The world’s first fully oil-painted animated feature film, Loving Vincent brings the art of Vincent van Gogh to life to recount the life story of this most mysterious, mythical, and tragic of great painters.
The film, shot first as a live-action film, and them painted over frame by frame with oils, is the next to be shown as part of the Penticton Art Gallery Kitchen Stove Film Festival.
Loving Vincent has a sterling cast — including Oscar nominee Saoirse Ronan (Brooklyn), Chris O’Dowd (Bridesmaids), Jerome Flynn (Game of Thrones), and stage actor Robert Gulaczyk as van Gogh.
The film is based around a directionless young man who is given a letter by his postman father to hand-deliver to Paris. He is to deliver it to the brother of his father’s friend Vincent van Gogh, who, they have just heard, killed himself. None too pleased with the mission, the young man is embarrassed by his father’s association with van Gogh, a foreign painter who cut off his ear and was committed to the local asylum.
The young man’s journey leads him to a paint supplier who helped van Gogh on his transformation from down-and-out to artistic sensation. Captured by the story, the young man follows the final footsteps of the painter before his death to try and find the moment van Gogh chose to the moment of impending success to take his life.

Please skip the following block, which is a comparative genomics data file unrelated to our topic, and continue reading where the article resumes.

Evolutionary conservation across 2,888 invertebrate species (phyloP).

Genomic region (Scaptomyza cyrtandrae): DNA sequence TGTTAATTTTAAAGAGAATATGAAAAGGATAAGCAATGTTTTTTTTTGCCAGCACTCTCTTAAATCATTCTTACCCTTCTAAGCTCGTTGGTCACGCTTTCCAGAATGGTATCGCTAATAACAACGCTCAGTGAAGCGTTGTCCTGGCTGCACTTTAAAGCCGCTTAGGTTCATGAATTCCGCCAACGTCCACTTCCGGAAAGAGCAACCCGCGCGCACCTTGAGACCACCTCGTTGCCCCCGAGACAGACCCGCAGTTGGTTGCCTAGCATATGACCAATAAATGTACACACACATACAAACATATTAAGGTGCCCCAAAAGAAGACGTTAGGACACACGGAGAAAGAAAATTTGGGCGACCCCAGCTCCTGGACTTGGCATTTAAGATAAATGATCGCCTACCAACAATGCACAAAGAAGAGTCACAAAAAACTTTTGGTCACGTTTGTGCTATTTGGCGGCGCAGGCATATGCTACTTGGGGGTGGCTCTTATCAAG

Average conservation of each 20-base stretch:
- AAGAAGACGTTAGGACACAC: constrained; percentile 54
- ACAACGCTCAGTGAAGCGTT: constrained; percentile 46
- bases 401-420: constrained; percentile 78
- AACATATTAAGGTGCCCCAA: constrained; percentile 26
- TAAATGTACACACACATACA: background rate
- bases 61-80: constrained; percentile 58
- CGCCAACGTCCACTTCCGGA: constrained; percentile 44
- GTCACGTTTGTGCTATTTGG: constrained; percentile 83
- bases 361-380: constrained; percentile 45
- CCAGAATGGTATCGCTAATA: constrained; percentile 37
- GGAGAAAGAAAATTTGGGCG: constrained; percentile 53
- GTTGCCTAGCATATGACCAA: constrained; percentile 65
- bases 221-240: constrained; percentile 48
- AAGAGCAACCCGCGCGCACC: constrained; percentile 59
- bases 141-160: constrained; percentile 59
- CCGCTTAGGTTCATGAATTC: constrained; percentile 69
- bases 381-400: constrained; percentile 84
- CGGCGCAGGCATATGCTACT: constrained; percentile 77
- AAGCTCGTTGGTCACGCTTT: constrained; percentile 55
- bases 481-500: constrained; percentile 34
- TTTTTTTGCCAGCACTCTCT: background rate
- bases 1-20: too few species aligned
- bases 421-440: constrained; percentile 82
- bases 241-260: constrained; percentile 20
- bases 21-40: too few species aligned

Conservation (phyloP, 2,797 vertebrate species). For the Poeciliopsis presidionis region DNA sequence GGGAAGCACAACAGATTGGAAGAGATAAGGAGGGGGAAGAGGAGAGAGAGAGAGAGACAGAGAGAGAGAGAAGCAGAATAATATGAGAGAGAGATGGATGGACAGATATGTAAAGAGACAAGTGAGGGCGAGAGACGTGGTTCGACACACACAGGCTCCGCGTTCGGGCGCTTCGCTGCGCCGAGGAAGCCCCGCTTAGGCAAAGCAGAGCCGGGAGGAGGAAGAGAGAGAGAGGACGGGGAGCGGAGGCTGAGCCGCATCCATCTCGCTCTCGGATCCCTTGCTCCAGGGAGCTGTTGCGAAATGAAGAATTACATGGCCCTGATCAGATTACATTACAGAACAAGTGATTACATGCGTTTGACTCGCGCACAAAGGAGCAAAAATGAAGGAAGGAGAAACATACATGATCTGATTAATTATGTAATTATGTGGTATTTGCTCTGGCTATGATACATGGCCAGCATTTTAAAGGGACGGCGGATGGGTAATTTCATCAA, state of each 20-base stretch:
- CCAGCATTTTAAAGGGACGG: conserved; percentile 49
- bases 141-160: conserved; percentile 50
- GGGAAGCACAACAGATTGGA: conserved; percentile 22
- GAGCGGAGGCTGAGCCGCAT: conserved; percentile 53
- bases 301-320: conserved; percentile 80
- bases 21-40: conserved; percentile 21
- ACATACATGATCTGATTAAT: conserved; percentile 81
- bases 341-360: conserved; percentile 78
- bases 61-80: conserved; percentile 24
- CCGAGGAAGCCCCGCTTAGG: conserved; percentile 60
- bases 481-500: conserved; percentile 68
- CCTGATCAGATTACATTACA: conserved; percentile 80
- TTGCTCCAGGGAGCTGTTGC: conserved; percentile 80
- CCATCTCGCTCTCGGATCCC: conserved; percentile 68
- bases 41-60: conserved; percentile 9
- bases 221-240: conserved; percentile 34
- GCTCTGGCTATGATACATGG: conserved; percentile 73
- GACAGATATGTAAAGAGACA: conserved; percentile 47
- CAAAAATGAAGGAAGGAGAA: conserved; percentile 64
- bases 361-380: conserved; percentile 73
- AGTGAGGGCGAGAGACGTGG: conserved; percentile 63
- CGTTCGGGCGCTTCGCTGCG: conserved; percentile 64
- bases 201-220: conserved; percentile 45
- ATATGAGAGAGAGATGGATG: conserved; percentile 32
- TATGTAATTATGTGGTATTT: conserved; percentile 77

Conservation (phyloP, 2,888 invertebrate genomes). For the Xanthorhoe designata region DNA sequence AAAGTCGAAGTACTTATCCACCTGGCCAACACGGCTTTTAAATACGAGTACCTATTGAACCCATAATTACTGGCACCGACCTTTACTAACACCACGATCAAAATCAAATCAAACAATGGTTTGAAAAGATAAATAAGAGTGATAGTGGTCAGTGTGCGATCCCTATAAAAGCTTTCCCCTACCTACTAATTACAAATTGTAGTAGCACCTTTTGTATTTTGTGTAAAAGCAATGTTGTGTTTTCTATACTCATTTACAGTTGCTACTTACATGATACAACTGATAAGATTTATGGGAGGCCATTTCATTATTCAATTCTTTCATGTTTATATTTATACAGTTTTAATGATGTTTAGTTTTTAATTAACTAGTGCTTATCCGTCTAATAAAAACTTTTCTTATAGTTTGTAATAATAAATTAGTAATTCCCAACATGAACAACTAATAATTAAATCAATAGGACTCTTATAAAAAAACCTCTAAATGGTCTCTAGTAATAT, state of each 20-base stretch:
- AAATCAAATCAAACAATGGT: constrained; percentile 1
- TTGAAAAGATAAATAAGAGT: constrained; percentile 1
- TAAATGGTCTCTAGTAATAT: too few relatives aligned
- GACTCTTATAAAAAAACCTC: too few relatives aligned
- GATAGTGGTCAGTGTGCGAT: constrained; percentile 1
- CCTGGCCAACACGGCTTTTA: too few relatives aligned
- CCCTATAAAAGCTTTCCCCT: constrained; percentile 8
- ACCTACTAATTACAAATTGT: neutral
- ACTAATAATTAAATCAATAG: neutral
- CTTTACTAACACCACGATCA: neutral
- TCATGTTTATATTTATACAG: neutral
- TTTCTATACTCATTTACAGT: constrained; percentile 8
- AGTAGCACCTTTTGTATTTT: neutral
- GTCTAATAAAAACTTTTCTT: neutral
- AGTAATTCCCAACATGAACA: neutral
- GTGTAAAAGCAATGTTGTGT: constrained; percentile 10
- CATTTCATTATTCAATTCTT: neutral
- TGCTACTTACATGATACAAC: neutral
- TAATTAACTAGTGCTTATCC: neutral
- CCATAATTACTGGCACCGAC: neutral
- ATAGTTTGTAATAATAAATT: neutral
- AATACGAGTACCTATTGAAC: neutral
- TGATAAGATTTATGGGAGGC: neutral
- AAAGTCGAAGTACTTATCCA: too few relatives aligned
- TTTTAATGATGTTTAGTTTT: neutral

Loving Vincent was first shot as a live action film with actors, and then hand-painted over frame-by-frame in oils. Every one of the 65,000 frames of the film is an oil-painting hand-painted by 125 professional oil-painters who travelled from all across the world to the Loving Vincent studios in Poland and Greece to be a part of the production. The final effect is an interaction of the performance of the actors playing Vincent’s famous portraits, and the performance of the painting animators, bringing these characters into the medium of paint.
Loving Vincent will be screened on Nov. 16 at 4 and 7 p.m. Single tickets available at the Penticton Art Gallery and The Book Shop – 242 Main St. (250-492-6661). All movies are screened at the Landmark 7 Cinema, 250 Winnipeg St. Pre-purchased single tickets are $13 each.
The final instalment of the Kitchen Stove Film Festival takes place on Jan. 18 with the screening of The Other Side of Hope.
The Kitchen Stove Film Series is an income development initiative of the Penticton Art Gallery. The series is affiliated with the Toronto International Film Festival Circuit Group and supported locally by the Penticton Western News.